The arrest of Dr David Ndii at a hotel in the South Coast was a low moment for the Kenya Police Service. My initial assumption was that Ndii was discovered actively engaging in activities that were so treacherous, that the State felt they required immediate attention.
The assumption was if he had been given any warning prior to the arrest, or been summoned to appear before the police, it would have been too late and may have prejudiced national security. He might even have disappeared with the evidence of the nefarious acts he was engaging in.
Since my time in the public service, my instinctive reaction is to give public servants, including the police, the benefit of the doubt. I therefore refused to listen to my better angels who kept whispering that this would end up being an unnecessary fiasco. Imagine my dismay when it transpired that all this drama was because Ndii was being accused of a minor misdemeanor which does not even ordinarily attract a custodial sentence. Indeed the bail was set at a mere 10,000!
Obviously, Ndii has in the past few months made statements in all manner of forums that have caused significant agitation to those who wield power, but there can be no justification for the unnecessary torment he was accorded if his only crime was this misdemeanor. In any case, if he had committed this misdemeanor or any other crime, there are protocols for how one is arrested.
Unless one is a dangerous criminal who may threaten the security services, a simple request to report to a police station will suffice. It is only if one rejects such entreaty that the full force of the law may be summoned. That is not to say that the utterances made by Ndii are harmless and that some may not even amount to a crime.
The Ndii who was always a conscientious and objective analyst of matters socio-economic, always using his impressive intellect to pen well informed and incisive critiques of government, has mutated to an unrecognisable political ideologue since he hung his boots on the NASA political peg. No one would begrudge Ndii the constitutional right to associate with any political formation, and there is nothing uniquely objectionable about NASA as a political organisation. However, in a country with such dearth of mature intellect, there is a certain sadness which comes from seeing such transformations, even when in the transformed land in Jubilee.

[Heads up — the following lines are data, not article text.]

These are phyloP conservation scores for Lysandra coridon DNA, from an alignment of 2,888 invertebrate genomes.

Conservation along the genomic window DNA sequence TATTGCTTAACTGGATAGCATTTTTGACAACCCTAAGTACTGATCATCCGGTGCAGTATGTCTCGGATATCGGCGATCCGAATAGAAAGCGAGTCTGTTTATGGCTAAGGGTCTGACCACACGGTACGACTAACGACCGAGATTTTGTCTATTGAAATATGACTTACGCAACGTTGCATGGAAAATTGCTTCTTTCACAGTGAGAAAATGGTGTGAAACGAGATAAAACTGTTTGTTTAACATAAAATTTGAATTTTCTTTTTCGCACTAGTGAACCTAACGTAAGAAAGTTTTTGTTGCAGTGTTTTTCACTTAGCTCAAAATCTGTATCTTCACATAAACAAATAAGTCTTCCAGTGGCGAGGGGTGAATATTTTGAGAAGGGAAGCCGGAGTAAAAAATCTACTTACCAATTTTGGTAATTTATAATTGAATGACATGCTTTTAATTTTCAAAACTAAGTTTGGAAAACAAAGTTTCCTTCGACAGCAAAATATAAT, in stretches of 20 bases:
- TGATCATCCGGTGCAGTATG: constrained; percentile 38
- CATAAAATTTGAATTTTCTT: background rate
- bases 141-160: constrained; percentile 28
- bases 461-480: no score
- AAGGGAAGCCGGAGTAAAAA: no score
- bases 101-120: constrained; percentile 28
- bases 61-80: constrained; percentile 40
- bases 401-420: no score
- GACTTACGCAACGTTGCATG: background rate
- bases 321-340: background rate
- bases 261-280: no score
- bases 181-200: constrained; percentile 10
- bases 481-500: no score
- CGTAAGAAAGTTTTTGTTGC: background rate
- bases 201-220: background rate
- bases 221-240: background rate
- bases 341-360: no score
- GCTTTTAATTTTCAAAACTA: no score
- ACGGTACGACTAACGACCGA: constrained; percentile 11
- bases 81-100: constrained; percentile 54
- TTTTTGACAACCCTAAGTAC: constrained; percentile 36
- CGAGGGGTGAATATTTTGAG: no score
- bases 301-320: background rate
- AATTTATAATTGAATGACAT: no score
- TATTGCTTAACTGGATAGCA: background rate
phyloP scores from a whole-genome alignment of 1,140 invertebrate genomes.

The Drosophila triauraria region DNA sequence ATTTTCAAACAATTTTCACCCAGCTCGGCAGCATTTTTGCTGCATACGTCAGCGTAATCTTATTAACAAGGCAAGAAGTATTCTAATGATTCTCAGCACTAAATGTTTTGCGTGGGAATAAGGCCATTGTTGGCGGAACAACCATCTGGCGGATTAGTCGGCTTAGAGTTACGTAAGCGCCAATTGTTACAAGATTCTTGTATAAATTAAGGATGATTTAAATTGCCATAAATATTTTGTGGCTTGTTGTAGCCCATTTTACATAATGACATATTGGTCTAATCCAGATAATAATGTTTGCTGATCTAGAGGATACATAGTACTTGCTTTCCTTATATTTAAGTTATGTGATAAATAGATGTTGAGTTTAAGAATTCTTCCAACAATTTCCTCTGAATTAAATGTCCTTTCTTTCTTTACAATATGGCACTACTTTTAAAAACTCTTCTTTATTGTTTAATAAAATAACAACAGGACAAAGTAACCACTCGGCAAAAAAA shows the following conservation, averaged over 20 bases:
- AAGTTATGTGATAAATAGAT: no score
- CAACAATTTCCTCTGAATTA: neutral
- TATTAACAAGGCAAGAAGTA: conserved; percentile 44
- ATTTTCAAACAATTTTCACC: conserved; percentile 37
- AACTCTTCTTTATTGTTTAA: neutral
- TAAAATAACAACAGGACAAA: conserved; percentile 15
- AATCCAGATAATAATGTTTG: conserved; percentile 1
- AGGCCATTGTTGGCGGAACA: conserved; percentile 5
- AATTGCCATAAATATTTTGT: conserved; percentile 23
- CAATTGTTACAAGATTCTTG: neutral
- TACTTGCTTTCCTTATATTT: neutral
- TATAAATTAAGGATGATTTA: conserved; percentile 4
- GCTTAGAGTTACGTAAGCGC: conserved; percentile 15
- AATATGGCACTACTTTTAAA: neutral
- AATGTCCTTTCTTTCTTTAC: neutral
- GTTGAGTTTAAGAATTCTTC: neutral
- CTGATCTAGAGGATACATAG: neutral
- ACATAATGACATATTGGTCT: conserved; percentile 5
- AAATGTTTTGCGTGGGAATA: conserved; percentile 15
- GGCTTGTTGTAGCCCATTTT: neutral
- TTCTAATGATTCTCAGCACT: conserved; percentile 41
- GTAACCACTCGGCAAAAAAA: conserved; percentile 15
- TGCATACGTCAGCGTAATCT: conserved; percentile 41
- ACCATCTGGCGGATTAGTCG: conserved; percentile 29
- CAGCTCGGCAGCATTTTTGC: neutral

Where it gets murky
The saddest part about unequivocal support for political formations is that it requires the death of honesty. Many would for instance agree with intellectuals like Ndii that the Jubilee duo have challenges in their governance. Kenya is a tough country to run.
Where it gets murky is when intellectuals who have analytical capacity jump from the recognition that Jubilee has challenges, to presenting NASA as the best alternative and the hope for Kenya’s transformation. That jump may make sense when made by political actors and even the citizen, but any person who sincerely and intelligently analyses the NASA team from any angle would require a massive dose of dishonesty to present NASA as Kenya’s hope for transformation.
While one hopes that persons of Ndii’s intellect would not make that jump to the point where they agitate for an unconstitutional change of government in support of their political formation, it must be said that even where they do, they are not dangerous criminals to be hounded out of hotels and channeled before investigators in the wee hours of the morning. They are entitled to the fullest protection of the Constitution and subjected to due process with dignity.
Actions of the kind that Ndii was subjected to place us in the unfortunate club, comprising some of our neighbours, who believe that the only way to deal with opponents is through massive show of force. What this inevitably does is legitimise more dissent and create heroes, sometimes of the most undeserving. Kenya has little to gain from engaging this reverse gear.
The writer is an Advocate of the High Court of Kenya